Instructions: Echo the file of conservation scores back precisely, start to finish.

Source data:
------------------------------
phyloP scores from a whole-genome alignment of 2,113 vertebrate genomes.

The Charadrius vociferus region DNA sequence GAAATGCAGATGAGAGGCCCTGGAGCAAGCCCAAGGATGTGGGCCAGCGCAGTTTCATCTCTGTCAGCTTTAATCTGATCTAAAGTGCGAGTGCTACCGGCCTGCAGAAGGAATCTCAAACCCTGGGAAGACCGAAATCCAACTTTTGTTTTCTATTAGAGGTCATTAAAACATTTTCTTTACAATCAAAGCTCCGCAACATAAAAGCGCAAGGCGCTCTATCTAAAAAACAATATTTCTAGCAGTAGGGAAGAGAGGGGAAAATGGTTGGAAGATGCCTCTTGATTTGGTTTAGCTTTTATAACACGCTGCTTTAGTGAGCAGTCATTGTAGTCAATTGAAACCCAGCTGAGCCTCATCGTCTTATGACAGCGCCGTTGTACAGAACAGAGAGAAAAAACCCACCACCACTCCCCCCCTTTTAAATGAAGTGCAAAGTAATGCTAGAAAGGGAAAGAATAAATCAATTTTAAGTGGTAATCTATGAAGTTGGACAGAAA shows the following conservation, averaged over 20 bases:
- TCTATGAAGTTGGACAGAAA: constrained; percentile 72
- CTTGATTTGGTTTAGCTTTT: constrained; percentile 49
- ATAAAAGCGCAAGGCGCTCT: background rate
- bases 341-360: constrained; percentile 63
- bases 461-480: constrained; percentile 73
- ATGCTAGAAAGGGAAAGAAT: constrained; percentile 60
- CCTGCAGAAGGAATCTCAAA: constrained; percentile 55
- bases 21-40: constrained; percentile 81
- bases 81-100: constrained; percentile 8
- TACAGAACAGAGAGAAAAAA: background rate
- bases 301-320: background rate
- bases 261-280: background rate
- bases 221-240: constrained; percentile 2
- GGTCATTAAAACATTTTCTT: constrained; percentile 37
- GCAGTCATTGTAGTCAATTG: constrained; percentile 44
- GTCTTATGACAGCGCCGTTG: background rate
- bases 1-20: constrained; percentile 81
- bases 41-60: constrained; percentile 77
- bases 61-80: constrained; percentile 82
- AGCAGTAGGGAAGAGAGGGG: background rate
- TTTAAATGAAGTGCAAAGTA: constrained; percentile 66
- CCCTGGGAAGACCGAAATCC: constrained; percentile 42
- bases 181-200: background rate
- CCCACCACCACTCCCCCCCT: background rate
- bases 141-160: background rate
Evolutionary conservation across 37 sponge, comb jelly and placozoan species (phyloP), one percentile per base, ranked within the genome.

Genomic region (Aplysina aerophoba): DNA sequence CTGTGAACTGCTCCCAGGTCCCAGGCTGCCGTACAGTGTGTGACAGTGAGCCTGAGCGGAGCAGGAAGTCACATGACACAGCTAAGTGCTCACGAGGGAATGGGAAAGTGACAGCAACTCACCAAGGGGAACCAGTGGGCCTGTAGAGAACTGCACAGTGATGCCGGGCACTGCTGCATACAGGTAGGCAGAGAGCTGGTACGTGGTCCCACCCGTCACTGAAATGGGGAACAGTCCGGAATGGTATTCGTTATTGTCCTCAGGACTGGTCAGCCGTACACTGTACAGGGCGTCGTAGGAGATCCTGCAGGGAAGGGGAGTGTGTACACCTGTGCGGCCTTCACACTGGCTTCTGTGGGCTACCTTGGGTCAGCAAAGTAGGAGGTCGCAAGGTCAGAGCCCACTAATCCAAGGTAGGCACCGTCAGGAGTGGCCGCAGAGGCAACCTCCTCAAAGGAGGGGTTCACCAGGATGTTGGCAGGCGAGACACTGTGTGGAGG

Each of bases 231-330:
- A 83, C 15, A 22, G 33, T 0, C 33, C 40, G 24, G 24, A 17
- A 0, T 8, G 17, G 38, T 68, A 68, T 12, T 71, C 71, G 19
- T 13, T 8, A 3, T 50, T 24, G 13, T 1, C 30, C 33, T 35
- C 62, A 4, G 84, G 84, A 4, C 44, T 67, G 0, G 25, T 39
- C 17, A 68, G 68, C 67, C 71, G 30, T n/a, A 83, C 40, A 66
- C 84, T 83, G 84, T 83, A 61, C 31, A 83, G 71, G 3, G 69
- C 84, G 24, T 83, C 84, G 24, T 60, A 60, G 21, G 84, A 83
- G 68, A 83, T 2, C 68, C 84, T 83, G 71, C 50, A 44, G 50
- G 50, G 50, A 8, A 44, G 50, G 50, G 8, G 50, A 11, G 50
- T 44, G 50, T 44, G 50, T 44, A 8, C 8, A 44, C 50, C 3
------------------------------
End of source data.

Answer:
phyloP scores from a whole-genome alignment of 2,113 vertebrate genomes.

The Charadrius vociferus region DNA sequence GAAATGCAGATGAGAGGCCCTGGAGCAAGCCCAAGGATGTGGGCCAGCGCAGTTTCATCTCTGTCAGCTTTAATCTGATCTAAAGTGCGAGTGCTACCGGCCTGCAGAAGGAATCTCAAACCCTGGGAAGACCGAAATCCAACTTTTGTTTTCTATTAGAGGTCATTAAAACATTTTCTTTACAATCAAAGCTCCGCAACATAAAAGCGCAAGGCGCTCTATCTAAAAAACAATATTTCTAGCAGTAGGGAAGAGAGGGGAAAATGGTTGGAAGATGCCTCTTGATTTGGTTTAGCTTTTATAACACGCTGCTTTAGTGAGCAGTCATTGTAGTCAATTGAAACCCAGCTGAGCCTCATCGTCTTATGACAGCGCCGTTGTACAGAACAGAGAGAAAAAACCCACCACCACTCCCCCCCTTTTAAATGAAGTGCAAAGTAATGCTAGAAAGGGAAAGAATAAATCAATTTTAAGTGGTAATCTATGAAGTTGGACAGAAA shows the following conservation, averaged over 20 bases:
- TCTATGAAGTTGGACAGAAA: constrained; percentile 72
- CTTGATTTGGTTTAGCTTTT: constrained; percentile 49
- ATAAAAGCGCAAGGCGCTCT: background rate
- bases 341-360: constrained; percentile 63
- bases 461-480: constrained; percentile 73
- ATGCTAGAAAGGGAAAGAAT: constrained; percentile 60
- CCTGCAGAAGGAATCTCAAA: constrained; percentile 55
- bases 21-40: constrained; percentile 81
- bases 81-100: constrained; percentile 8
- TACAGAACAGAGAGAAAAAA: background rate
- bases 301-320: background rate
- bases 261-280: background rate
- bases 221-240: constrained; percentile 2
- GGTCATTAAAACATTTTCTT: constrained; percentile 37
- GCAGTCATTGTAGTCAATTG: constrained; percentile 44
- GTCTTATGACAGCGCCGTTG: background rate
- bases 1-20: constrained; percentile 81
- bases 41-60: constrained; percentile 77
- bases 61-80: constrained; percentile 82
- AGCAGTAGGGAAGAGAGGGG: background rate
- TTTAAATGAAGTGCAAAGTA: constrained; percentile 66
- CCCTGGGAAGACCGAAATCC: constrained; percentile 42
- bases 181-200: background rate
- CCCACCACCACTCCCCCCCT: background rate
- bases 141-160: background rate
Evolutionary conservation across 37 sponge, comb jelly and placozoan species (phyloP), one percentile per base, ranked within the genome.

Genomic region (Aplysina aerophoba): DNA sequence CTGTGAACTGCTCCCAGGTCCCAGGCTGCCGTACAGTGTGTGACAGTGAGCCTGAGCGGAGCAGGAAGTCACATGACACAGCTAAGTGCTCACGAGGGAATGGGAAAGTGACAGCAACTCACCAAGGGGAACCAGTGGGCCTGTAGAGAACTGCACAGTGATGCCGGGCACTGCTGCATACAGGTAGGCAGAGAGCTGGTACGTGGTCCCACCCGTCACTGAAATGGGGAACAGTCCGGAATGGTATTCGTTATTGTCCTCAGGACTGGTCAGCCGTACACTGTACAGGGCGTCGTAGGAGATCCTGCAGGGAAGGGGAGTGTGTACACCTGTGCGGCCTTCACACTGGCTTCTGTGGGCTACCTTGGGTCAGCAAAGTAGGAGGTCGCAAGGTCAGAGCCCACTAATCCAAGGTAGGCACCGTCAGGAGTGGCCGCAGAGGCAACCTCCTCAAAGGAGGGGTTCACCAGGATGTTGGCAGGCGAGACACTGTGTGGAGG

Each of bases 231-330:
- A 83, C 15, A 22, G 33, T 0, C 33, C 40, G 24, G 24, A 17
- A 0, T 8, G 17, G 38, T 68, A 68, T 12, T 71, C 71, G 19
- T 13, T 8, A 3, T 50, T 24, G 13, T 1, C 30, C 33, T 35
- C 62, A 4, G 84, G 84, A 4, C 44, T 67, G 0, G 25, T 39
- C 17, A 68, G 68, C 67, C 71, G 30, T n/a, A 83, C 40, A 66
- C 84, T 83, G 84, T 83, A 61, C 31, A 83, G 71, G 3, G 69
- C 84, G 24, T 83, C 84, G 24, T 60, A 60, G 21, G 84, A 83
- G 68, A 83, T 2, C 68, C 84, T 83, G 71, C 50, A 44, G 50
- G 50, G 50, A 8, A 44, G 50, G 50, G 8, G 50, A 11, G 50
- T 44, G 50, T 44, G 50, T 44, A 8, C 8, A 44, C 50, C 3